Instructional Continuity – Flipping Your Classroom

The early months of 2015 saw record-breaking snowfall in the Boston area, causing wide-spread school closings. What do you do when you need to cancel class or the university is closed for inclement weather or a flu outbreak? How do you ensure that your students don’t fall behind?

In this third post in our Instructional Continuity series, we’ll explore some ideas and strategies faculty have used for flipping their classroom.

What is a Flipped Classroom?
The flipped classroom is a pedagogical model where faculty deliver instruction online, outside of class. This could take on many forms, including directing your students to existing tutorials, recording mini lectures from your webcam, and creating quick screencasts. A flipped classroom doesn’t need to be an all or nothing approach – you can use pieces of the flipped classroom idea to make up for lost class time.

Looking to replicate a classroom lecture? Try using online tutorials and trainings. Khan Academy offers instructional videos and practice exercises on a number of subjects, including math, science, arts, humanities, computing, and more.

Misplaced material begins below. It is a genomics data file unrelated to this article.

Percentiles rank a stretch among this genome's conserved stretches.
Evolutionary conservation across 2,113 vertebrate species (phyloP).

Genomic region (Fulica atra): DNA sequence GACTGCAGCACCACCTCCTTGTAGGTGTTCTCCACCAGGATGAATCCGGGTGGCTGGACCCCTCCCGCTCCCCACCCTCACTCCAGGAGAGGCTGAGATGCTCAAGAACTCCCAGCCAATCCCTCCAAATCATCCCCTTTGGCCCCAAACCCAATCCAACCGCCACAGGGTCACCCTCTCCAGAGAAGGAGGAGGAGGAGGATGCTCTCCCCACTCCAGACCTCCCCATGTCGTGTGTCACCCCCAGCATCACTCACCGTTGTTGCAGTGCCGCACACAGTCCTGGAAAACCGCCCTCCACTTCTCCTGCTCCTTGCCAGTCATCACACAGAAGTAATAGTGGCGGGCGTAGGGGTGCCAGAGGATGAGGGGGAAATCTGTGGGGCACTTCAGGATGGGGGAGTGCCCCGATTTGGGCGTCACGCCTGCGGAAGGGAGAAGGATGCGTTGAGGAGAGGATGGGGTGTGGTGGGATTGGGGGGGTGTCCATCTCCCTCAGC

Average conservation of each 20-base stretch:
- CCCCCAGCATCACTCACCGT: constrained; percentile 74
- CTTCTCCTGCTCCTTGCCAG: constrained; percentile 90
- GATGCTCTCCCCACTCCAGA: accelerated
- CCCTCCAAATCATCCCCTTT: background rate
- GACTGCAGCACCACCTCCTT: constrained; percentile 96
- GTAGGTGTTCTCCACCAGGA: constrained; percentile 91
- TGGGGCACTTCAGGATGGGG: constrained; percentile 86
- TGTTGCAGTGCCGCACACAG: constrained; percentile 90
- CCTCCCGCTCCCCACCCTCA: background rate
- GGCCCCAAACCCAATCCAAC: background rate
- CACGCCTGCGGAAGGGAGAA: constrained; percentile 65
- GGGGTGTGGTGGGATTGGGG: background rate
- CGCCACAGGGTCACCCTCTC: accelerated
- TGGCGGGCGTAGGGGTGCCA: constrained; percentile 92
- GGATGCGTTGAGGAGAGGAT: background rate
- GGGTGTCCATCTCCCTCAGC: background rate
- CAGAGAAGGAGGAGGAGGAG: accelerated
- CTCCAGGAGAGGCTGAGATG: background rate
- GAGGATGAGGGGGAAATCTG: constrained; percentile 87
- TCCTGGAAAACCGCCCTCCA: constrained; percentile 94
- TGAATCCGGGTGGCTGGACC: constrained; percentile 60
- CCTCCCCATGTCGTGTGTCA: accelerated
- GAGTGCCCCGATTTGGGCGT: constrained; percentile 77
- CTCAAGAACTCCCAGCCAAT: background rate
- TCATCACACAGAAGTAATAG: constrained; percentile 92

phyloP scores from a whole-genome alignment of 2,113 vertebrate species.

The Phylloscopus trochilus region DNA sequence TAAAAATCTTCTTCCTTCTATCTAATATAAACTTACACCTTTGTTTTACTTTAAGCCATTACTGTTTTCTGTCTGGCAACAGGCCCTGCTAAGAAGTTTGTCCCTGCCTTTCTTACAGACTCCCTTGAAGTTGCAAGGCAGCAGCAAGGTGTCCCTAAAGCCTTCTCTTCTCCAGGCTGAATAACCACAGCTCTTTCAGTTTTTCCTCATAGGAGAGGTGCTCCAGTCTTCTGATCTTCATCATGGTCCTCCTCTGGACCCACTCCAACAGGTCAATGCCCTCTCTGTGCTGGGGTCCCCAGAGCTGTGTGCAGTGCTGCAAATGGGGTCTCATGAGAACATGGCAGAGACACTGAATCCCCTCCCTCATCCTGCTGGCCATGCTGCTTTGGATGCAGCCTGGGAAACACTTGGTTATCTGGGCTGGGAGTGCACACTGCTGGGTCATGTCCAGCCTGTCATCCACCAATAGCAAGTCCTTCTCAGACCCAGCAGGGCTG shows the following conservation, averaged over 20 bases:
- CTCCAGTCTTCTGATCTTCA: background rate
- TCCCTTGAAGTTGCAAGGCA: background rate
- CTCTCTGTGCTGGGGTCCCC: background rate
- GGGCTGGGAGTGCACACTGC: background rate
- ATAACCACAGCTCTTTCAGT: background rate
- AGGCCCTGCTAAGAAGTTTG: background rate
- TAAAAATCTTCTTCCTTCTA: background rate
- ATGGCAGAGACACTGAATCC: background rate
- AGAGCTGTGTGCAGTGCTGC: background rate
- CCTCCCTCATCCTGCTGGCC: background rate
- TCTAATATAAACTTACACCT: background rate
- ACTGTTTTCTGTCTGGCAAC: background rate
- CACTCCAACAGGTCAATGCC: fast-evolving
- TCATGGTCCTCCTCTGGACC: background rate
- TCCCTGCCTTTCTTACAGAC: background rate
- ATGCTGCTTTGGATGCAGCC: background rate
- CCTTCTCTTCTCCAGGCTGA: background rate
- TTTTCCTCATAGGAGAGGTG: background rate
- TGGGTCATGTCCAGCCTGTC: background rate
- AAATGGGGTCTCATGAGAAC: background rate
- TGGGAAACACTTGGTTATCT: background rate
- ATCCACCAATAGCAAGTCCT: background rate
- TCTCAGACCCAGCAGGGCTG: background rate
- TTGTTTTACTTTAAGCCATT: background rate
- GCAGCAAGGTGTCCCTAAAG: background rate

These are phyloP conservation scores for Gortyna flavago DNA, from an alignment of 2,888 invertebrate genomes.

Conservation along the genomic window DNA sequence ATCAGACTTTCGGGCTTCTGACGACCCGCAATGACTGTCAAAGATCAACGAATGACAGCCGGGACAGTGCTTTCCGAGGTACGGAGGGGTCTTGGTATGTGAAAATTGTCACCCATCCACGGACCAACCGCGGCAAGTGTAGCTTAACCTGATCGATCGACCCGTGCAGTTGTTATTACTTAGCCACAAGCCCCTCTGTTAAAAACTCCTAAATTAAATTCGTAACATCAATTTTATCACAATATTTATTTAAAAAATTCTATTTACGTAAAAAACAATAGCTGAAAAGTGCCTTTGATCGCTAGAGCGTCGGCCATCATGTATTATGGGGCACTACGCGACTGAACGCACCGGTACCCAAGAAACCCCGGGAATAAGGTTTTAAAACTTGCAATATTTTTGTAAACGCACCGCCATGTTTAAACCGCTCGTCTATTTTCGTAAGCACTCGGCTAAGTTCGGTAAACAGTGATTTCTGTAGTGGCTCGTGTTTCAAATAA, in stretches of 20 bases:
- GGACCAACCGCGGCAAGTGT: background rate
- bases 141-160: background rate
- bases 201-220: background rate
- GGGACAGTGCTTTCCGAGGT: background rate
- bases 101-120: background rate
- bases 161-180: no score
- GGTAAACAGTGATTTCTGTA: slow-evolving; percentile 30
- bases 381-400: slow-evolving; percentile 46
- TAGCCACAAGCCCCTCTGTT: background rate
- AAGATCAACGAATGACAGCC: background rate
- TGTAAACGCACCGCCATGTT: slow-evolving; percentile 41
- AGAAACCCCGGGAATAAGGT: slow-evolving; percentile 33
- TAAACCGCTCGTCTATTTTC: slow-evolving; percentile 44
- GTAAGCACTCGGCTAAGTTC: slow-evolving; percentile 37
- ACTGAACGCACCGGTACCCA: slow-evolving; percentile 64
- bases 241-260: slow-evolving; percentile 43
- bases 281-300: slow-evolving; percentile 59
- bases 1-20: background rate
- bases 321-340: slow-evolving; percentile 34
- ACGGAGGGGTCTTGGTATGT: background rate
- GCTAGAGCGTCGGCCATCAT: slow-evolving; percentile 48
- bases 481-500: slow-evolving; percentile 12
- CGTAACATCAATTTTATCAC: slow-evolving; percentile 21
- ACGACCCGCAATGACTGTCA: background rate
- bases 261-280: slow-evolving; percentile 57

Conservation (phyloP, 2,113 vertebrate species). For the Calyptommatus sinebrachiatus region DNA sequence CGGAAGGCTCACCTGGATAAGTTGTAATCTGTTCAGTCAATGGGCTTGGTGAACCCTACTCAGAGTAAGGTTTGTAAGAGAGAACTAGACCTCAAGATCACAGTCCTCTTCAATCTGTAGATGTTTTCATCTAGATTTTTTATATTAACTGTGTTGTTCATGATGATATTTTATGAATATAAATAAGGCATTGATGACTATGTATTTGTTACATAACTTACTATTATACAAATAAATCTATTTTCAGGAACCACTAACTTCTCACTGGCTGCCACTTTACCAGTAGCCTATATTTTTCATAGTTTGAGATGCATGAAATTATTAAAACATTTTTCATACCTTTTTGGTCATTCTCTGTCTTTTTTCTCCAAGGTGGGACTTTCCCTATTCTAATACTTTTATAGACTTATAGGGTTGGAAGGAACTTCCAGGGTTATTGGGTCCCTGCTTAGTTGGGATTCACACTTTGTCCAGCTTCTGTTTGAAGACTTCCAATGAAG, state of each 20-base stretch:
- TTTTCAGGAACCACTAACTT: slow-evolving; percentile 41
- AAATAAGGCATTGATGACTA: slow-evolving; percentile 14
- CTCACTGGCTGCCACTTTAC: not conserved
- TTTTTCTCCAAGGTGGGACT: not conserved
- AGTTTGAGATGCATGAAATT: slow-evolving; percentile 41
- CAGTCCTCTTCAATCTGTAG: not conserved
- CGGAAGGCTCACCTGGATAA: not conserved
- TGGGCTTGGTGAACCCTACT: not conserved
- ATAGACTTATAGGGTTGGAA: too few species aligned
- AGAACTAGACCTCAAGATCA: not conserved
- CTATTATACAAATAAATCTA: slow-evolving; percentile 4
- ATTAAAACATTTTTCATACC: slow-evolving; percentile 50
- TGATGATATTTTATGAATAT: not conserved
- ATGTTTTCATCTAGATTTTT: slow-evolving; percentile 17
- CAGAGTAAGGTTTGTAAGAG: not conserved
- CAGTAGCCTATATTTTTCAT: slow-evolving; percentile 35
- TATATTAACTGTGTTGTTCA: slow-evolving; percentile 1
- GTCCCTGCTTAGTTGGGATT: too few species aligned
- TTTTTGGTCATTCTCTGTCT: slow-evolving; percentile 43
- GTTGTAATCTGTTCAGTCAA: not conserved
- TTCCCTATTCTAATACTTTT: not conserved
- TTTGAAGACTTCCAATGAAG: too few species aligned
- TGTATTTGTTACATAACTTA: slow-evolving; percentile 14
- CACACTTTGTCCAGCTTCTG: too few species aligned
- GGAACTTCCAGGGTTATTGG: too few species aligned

I made extensive use of Khan Academy, which has a massive library of math videos (as well as other topics) as well as self-correcting exercise sets to accompany many topics. All students were required to establish a free account at Khan Academy, which allowed me to monitor the time they spent viewing videos and doing each problem in the exercise set, along with whether they got problems right or wrong.
Jim O’Keefe

Do your students need to learn a technology tool, such as Adobe Creative Suite, Microsoft Office, Skype for Business, video editing tools, or more? Trainings and tutorials are available online at Atomic Learning (you will need to log in with your myLesley username and password).

Looking to step up the technology a bit? Create your own online tutorial or demonstrate a process using a screencast tool such as Screencast-O-Matic or SnagIt.

The course I was teaching required that students learn quite a few technology tools (like Google Sites and Inspiration).  I was able to teach them to use the technology through creating videos for them, focusing them on resources within Atomic Learning, and using screencast tools.
Linda Mensing Triplett
Graduate School of Education

Do you want to record a mini lecture? Use Kaltura to create a webcam recording to introduce a new topic, explain a concept from the readings, or provide additional information about an assignment. Or find an existing video lesson online at TED-Ed.

Looking for more ideas for flipped classrooms?

Looking for more ideas? Visit Planning for Instructional Continuity for guidelines on creating an emergency plan for your course.